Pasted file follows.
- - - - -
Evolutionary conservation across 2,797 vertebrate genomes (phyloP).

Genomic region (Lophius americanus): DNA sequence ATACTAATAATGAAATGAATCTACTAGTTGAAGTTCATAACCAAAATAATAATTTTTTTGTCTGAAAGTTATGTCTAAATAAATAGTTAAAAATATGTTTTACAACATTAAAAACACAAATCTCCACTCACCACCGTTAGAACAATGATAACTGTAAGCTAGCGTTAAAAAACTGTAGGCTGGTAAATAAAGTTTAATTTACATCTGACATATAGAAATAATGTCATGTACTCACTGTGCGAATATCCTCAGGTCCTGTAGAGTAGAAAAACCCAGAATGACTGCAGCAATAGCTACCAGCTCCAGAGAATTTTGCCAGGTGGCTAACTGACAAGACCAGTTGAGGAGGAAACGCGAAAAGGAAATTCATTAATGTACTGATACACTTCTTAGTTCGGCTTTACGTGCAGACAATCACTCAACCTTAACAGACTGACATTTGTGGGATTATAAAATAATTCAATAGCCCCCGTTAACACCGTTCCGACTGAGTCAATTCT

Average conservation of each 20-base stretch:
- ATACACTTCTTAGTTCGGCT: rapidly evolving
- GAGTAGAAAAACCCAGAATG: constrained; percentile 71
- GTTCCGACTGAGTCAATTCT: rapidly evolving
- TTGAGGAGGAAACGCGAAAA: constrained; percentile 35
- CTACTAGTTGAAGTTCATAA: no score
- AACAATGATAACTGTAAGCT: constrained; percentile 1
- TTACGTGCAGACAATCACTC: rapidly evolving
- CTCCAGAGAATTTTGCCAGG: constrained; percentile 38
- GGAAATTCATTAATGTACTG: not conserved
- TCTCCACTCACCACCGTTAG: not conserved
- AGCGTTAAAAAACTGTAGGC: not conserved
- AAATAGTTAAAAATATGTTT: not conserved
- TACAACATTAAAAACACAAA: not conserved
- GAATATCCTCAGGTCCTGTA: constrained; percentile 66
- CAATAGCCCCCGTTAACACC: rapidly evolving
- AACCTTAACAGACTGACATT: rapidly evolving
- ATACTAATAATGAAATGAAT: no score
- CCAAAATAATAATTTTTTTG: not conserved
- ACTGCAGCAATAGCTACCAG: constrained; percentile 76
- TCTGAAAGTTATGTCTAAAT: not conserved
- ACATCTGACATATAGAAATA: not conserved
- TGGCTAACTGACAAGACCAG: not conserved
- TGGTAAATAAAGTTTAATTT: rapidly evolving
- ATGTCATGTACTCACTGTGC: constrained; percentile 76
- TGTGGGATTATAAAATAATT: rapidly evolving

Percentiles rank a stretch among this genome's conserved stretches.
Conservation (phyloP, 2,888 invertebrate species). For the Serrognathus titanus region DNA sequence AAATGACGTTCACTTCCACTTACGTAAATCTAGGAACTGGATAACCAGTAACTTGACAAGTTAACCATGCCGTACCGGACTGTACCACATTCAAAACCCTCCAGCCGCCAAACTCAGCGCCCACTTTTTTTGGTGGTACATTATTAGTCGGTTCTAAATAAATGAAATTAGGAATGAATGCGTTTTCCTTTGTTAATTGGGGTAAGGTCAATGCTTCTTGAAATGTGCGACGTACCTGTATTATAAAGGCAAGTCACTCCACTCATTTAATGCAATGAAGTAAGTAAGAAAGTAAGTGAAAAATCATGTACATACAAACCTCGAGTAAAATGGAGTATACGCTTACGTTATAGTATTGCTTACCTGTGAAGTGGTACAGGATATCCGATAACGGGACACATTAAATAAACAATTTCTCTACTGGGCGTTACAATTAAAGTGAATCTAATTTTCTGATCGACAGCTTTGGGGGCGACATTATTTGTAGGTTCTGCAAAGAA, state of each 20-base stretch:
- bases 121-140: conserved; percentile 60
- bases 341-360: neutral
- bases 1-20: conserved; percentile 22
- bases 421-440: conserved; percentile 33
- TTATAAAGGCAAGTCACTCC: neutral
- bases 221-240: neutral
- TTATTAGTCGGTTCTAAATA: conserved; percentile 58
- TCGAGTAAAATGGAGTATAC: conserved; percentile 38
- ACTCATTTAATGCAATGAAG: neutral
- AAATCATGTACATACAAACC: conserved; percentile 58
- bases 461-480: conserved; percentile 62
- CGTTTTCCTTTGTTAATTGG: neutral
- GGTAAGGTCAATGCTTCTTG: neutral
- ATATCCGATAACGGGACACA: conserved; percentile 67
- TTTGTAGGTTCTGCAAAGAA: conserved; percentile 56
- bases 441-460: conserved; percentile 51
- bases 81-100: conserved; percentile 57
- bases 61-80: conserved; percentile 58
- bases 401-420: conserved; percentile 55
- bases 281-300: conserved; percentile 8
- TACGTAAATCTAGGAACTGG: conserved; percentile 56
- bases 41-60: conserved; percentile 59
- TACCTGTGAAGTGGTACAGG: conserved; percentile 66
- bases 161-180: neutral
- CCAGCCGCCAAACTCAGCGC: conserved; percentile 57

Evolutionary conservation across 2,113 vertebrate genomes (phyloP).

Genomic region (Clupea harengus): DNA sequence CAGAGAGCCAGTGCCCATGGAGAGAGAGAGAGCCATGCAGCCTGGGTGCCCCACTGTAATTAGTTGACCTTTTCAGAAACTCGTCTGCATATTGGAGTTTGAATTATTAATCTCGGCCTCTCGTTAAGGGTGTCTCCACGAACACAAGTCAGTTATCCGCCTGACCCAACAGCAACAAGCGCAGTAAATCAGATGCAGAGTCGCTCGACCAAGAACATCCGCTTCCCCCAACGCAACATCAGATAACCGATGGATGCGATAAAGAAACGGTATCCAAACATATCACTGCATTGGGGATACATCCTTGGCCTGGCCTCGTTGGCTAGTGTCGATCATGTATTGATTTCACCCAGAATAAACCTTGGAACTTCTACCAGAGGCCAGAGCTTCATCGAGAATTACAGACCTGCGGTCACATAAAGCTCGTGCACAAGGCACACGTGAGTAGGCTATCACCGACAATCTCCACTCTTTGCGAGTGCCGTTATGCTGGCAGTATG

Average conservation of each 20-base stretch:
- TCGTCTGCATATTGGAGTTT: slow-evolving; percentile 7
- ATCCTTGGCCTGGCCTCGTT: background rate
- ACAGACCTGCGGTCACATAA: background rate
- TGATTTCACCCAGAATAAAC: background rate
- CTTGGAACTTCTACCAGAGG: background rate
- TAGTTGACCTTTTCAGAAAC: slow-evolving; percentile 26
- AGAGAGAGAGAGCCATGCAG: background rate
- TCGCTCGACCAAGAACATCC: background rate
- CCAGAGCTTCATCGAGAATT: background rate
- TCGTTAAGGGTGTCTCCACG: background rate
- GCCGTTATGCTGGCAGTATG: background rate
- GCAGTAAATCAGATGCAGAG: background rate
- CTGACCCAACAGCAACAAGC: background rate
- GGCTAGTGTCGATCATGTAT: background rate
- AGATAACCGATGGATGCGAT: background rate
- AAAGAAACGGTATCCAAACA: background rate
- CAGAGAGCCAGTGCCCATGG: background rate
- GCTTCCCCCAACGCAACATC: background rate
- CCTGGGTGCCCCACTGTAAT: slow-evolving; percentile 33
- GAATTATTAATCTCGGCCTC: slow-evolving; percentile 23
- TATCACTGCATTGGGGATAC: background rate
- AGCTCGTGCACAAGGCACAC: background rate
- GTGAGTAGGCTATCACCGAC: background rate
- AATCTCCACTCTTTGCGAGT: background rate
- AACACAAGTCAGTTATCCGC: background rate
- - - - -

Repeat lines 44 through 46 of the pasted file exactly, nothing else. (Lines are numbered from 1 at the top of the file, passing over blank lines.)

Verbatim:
- ATATCCGATAACGGGACACA: conserved; percentile 67
- TTTGTAGGTTCTGCAAAGAA: conserved; percentile 56
- bases 441-460: conserved; percentile 51